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  1. #11
    Senior Member ScorpioINTP's Avatar
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    Anyone else see the irony that Americans expect everyone to speak/read English, but can't be bothered to check their own grammar, correct usage of words and spelling? God help us if it ever becomes a requisite to learn Mandarin if/when the Chinese take over.

    Then again, we can't even declare English as our official language.
    Type 6w5 sp/so/sx I think..I have not fully explored this and just discovered it.

  2. #12
    Senior Member knight's Avatar
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    Quote Originally Posted by IntrovertedThinker View Post
    Most likely, it's the school system.
    Public schooling is going down the drain.
    some teachers play a movie and leave the class room to smoke cigarettes and when the class ends, allow the students to choose their own grade

  3. #13
    Member Caligula's Avatar
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    Quote Originally Posted by Randomnity View Post
    I'm really confused about why you think good spelling and grammar is equivalent to "intelligent, like-minded, and interesting people". I think you are being incredibly pretentious in this regard. But to be fair, that stuff bugs me too. I just don't write people off if they aren't grammar experts. You need to loosen up about 1000% if you want to connect with those interesting people.
    I never said it was equivalent. I think I made the mistake of giving my backstory to make a point. Please excuse me.

    Quote Originally Posted by Randomnity View Post
    edit: 5$ on intp. intj?
    I've given up on trying to figure out my type but I've heard INTP and INTJ more often than not.


    Quote Originally Posted by Jaguar View Post
    Callie, are you an English/Lit major?
    Nope, originally was going to major in Physics/Math. But I've found even Creative Writing majors have this problem.

    Quote Originally Posted by ThatsWhatHeSaid View Post
    Doesn't the title of this thread have a grammar mistake?
    I knew there'd be at least one. Thank you for pointing it out.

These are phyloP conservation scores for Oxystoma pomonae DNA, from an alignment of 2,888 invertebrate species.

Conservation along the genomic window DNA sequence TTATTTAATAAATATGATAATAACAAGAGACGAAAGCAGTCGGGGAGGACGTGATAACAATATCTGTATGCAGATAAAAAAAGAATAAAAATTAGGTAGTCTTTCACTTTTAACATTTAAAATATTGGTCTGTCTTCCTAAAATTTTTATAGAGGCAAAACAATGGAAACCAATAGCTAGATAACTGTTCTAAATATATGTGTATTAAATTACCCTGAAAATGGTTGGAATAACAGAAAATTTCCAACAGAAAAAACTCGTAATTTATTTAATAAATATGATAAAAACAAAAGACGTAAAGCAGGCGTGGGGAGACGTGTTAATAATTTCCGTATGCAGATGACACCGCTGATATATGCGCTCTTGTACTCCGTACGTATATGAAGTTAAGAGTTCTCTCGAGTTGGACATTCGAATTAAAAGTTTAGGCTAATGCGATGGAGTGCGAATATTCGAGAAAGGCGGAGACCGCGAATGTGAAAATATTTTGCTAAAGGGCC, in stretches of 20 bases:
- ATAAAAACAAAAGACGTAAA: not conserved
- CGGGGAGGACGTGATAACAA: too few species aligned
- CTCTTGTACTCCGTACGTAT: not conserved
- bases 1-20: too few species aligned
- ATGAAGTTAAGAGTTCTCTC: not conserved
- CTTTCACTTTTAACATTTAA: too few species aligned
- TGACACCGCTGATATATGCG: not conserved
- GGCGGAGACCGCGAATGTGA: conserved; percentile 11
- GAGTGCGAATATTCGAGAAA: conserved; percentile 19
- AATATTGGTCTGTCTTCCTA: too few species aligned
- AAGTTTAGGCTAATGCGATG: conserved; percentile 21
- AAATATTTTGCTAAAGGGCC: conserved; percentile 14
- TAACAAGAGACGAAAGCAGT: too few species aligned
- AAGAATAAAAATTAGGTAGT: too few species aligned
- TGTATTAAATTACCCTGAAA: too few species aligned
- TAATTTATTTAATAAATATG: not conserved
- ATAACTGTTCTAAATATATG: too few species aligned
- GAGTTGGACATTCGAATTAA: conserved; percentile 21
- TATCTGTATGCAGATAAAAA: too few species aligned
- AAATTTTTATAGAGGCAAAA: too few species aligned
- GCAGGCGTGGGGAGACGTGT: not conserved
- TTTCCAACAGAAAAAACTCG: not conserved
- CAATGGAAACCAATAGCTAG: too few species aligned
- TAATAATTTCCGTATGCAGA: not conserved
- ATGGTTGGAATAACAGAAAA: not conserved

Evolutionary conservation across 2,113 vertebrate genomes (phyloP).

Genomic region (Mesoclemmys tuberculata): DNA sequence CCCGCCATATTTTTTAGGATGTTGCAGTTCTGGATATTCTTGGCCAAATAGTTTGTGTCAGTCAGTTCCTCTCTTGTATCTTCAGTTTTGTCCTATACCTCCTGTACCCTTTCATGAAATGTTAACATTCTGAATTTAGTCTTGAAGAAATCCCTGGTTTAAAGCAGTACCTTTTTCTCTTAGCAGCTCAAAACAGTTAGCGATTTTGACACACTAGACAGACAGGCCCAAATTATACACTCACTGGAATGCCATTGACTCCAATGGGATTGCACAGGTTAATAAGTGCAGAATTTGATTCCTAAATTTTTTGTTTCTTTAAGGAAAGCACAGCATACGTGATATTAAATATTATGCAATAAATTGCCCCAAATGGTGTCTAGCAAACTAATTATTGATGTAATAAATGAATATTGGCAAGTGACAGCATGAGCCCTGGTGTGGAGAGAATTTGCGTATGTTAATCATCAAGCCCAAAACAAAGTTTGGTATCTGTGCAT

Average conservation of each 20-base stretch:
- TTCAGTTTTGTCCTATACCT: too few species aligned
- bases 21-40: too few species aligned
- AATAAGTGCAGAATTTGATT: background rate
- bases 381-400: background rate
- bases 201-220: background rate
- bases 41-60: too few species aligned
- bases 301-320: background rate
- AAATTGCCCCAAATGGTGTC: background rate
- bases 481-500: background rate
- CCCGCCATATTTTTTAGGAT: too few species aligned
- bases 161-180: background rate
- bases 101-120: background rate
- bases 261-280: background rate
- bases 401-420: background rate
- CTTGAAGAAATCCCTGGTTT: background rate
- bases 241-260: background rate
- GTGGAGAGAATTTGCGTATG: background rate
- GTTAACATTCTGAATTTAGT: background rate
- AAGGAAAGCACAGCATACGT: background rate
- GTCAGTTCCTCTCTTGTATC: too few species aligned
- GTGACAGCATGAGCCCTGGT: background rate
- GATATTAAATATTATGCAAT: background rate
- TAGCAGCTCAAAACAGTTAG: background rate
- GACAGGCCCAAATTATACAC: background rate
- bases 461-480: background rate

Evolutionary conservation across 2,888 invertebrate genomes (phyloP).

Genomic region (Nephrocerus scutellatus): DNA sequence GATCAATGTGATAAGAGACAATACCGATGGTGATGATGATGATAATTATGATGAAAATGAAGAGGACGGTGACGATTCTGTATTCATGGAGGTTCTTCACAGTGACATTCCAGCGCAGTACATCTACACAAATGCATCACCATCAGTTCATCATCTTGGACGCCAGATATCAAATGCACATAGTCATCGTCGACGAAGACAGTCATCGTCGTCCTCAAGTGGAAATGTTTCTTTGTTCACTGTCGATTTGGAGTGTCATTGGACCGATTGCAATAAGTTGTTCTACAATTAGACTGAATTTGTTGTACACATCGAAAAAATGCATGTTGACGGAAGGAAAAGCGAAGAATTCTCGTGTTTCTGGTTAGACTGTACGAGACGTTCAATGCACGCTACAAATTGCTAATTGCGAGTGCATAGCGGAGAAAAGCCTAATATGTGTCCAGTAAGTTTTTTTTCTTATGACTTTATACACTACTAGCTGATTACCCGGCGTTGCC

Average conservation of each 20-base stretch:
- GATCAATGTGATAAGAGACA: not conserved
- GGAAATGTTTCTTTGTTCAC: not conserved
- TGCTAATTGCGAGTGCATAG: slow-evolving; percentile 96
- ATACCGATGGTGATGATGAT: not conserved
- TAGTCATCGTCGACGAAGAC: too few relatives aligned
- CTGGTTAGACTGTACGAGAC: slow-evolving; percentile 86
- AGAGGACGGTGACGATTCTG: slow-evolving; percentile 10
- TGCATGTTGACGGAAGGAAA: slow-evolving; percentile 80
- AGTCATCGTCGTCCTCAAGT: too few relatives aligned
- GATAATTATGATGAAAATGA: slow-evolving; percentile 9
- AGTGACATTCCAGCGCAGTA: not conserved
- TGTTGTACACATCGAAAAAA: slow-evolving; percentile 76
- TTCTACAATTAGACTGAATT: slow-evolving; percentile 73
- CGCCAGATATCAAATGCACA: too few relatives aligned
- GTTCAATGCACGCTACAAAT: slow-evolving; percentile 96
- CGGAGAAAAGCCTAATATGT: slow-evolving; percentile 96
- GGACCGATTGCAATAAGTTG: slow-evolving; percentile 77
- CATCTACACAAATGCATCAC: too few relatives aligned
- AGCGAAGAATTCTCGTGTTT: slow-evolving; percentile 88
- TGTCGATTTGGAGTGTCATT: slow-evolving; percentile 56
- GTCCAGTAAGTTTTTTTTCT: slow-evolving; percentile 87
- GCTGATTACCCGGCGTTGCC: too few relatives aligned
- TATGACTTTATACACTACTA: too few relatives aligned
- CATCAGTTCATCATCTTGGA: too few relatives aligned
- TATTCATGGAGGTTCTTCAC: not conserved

Quote Originally Posted by ScorpioINTP View Post
    Anyone else see the irony that Americans expect everyone to speak/read English, but can't be bothered to check their own grammar, correct usage of words and spelling? God help us if it ever becomes a requisite to learn Mandarin if/when the Chinese take over.
    Often the exchange students correct the Americans in the class. It really is pathetic.
    Living is never a waste of time.

  4. #14
    Don't Judge Me! Haphazard's Avatar
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    And if the standards change, what's so wrong about that?

    You're/your and their/they're/there are all homophones. We use homophones that are spelled the same all the time without ambiguity. Is there really such a problem if we decide on one standardized "your" and "their"?

    The reason why nonnative speakers correct the grammar of native speakers is because they learned formal grammar first. Native speakers don't learn formal grammar first. They learn normal grammar first, which is something very different.

    I'm pretty sure most of the rules in English were standardized just to give older people something to freak out about. If you look at Lewis and Clark's journals, they spelled the same words differently even on the same page!
    -Carefully taking sips from the Fire Hose of Knowledge

  5. #15
    Senior Member Tiltyred's Avatar
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    I agree it's because people don't read and because rules aren't taught in school. But the problem goes back to at least 1983, when I graduated college, because I was similarly disappointed in Freshman Composition, which I sailed through effortlessly with an A, but which was famous for weeding people out, because people flipped when they had to write for a grade.

  6. #16
    insert random title here Randomnity's Avatar
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    Word processing hasn't helped, either. The spellcheck simultaneously makes people too lazy to know spelling without it, and makes people think it will catch everything, leading to neglect of grammar and homonyms/etc.